Septic shock with multiple organ failure is the leading cause of death in non-coronary intensive care units and remains a major health problem in the US. Despite improvements in overall ICU care, efforts to discover targeted therapies for sepsis have been disappointing to date. Endothelial cell (EC) dysfunction, manifested by increases in vascular permeability, is an important hallmark of septic shock and plays a critical role in the pathogenesis of multi-organ failure. The long-term goal of our research is to identify novel treatment strategies to maintain endothelial barrier function in sepsis.
1. Endothelial progenitor cells (EPC)s are bone marrow-derived endothelial precursor cells, which play critical roles in endothelial regeneration and repair. Circulating EPCs recently have been associated with sepsis. Specifically, EPCs from humans with sepsis demonstrate alterations in function and EPC proliferation is inversely related to organ dysfunction when compared to EPCs from healthy controls. The overall objective for this project is to identify the mechanisms by which EPCs modulate endothelial barrier dysfunction in sepsis. We are interested in therapeutic potential of EPC exosomes containing miRNAs.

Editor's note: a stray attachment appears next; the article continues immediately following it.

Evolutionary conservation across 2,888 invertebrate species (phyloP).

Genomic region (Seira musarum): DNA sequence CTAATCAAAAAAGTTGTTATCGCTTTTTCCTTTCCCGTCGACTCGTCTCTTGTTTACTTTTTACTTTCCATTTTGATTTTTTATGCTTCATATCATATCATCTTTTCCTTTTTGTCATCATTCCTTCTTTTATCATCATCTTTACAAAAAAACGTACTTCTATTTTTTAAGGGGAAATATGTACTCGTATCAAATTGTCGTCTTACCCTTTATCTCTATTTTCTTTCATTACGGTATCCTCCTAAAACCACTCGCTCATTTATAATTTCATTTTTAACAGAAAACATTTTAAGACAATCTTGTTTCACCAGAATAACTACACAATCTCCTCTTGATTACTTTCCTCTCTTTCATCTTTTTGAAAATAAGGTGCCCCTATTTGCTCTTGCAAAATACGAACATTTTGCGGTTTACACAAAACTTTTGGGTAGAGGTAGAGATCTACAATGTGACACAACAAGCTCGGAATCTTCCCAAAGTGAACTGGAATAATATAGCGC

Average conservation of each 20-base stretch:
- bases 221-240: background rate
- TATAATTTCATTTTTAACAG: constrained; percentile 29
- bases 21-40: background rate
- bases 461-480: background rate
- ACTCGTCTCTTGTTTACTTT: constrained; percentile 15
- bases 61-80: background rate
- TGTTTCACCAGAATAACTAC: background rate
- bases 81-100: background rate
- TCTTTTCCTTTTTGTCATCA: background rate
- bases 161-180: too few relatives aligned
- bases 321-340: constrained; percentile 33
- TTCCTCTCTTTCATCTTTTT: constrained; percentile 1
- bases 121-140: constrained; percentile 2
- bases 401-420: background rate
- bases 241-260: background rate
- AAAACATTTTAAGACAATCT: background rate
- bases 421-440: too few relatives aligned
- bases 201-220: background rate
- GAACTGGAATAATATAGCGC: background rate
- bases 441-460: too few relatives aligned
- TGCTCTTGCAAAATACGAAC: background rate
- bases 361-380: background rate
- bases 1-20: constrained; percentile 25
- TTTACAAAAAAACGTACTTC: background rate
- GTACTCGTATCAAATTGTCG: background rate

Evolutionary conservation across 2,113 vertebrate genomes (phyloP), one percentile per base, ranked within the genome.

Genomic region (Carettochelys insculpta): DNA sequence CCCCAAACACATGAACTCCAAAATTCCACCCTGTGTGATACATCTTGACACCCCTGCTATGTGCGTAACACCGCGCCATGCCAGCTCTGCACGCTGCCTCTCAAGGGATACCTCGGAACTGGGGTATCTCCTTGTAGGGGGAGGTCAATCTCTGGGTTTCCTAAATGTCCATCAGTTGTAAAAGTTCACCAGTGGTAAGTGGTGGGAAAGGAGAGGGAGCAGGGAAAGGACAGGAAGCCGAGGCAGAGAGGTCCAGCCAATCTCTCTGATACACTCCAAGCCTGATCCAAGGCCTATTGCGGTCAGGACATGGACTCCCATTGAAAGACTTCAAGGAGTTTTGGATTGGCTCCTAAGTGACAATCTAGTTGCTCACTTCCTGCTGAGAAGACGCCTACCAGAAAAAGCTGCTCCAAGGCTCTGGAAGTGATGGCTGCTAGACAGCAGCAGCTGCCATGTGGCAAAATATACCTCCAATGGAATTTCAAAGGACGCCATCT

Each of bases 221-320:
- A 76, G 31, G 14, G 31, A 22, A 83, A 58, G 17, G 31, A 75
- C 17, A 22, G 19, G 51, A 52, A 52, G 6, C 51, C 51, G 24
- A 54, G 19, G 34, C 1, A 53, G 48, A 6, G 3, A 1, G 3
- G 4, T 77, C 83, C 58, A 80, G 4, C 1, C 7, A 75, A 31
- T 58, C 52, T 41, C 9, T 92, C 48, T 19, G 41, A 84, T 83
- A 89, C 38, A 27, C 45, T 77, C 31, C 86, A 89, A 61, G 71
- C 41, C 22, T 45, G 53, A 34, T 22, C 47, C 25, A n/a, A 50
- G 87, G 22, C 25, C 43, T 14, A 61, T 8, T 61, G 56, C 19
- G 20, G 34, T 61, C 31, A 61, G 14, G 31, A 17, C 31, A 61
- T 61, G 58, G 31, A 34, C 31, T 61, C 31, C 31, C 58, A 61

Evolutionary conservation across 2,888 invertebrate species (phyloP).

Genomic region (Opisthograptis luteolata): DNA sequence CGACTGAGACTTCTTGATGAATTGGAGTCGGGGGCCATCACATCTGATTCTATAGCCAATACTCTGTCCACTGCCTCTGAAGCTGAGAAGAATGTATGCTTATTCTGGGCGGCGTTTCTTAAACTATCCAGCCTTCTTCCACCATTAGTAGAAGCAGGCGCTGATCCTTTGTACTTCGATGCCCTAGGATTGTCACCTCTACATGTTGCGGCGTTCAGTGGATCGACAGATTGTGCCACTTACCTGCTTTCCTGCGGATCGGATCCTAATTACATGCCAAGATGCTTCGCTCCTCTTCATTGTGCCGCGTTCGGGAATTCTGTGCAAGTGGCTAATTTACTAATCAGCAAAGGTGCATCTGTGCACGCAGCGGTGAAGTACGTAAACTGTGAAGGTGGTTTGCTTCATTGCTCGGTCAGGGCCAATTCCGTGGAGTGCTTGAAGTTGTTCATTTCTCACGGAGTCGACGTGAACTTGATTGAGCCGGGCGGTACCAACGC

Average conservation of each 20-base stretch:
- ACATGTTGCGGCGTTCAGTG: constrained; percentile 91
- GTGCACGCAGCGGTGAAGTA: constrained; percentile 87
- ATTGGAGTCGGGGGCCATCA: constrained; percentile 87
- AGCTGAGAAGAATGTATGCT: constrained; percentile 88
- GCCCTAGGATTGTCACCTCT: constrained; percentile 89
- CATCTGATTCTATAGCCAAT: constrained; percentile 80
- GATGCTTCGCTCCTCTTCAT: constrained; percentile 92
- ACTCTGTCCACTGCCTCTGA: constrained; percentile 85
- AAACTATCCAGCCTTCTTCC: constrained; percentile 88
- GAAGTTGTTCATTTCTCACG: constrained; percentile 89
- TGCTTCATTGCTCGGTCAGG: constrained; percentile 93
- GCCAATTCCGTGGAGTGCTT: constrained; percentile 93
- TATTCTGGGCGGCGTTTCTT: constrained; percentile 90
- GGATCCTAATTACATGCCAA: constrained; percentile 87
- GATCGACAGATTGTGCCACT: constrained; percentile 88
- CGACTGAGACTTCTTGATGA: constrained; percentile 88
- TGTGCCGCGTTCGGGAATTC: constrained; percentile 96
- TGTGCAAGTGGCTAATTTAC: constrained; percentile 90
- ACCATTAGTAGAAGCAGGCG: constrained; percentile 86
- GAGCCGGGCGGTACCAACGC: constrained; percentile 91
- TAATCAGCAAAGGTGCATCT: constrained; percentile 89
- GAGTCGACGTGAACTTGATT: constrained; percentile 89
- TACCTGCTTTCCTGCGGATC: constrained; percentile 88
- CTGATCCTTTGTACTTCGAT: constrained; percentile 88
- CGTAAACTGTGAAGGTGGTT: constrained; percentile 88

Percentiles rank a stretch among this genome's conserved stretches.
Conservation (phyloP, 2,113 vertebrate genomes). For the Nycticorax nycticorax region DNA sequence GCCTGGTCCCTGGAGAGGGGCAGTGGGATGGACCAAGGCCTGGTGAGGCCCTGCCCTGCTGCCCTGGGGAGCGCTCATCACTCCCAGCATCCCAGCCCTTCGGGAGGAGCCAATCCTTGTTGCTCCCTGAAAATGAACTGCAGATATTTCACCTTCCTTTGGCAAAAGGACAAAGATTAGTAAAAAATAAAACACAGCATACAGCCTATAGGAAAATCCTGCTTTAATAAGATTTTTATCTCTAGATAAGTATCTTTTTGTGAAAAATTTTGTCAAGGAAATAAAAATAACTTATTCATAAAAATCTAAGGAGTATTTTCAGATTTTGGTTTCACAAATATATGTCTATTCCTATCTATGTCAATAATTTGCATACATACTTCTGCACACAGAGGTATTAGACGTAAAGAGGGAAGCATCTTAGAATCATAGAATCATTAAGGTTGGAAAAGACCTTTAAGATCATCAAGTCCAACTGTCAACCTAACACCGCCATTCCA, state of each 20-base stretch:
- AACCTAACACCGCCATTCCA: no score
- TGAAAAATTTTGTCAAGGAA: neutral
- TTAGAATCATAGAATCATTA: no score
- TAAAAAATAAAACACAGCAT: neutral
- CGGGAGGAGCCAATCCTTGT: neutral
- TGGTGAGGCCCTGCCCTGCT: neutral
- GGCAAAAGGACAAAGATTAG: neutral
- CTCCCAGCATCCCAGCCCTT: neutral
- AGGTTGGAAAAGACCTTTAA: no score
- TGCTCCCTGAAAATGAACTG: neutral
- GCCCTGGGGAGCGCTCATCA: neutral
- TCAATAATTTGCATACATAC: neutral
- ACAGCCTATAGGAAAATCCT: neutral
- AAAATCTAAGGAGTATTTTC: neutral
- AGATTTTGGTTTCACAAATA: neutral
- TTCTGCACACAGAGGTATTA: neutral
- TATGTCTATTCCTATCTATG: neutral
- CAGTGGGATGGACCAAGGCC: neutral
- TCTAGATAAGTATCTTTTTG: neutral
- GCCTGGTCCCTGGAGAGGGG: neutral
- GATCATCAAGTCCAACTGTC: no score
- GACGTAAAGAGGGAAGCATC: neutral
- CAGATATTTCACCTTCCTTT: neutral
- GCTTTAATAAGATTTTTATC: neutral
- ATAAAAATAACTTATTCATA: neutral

2. Pericytes (PC) maintain endothelial barrier function and represent a potential therapeutic target in sepsis. However, the processes that govern pericyte viability and their role in barrier function in sepsis have not yet been fully elucidated. The overall objective for this porject is to identify the determinants of pericyte viability in sepsis and the mechanisms by which pericytes maintain endothelial barrier function.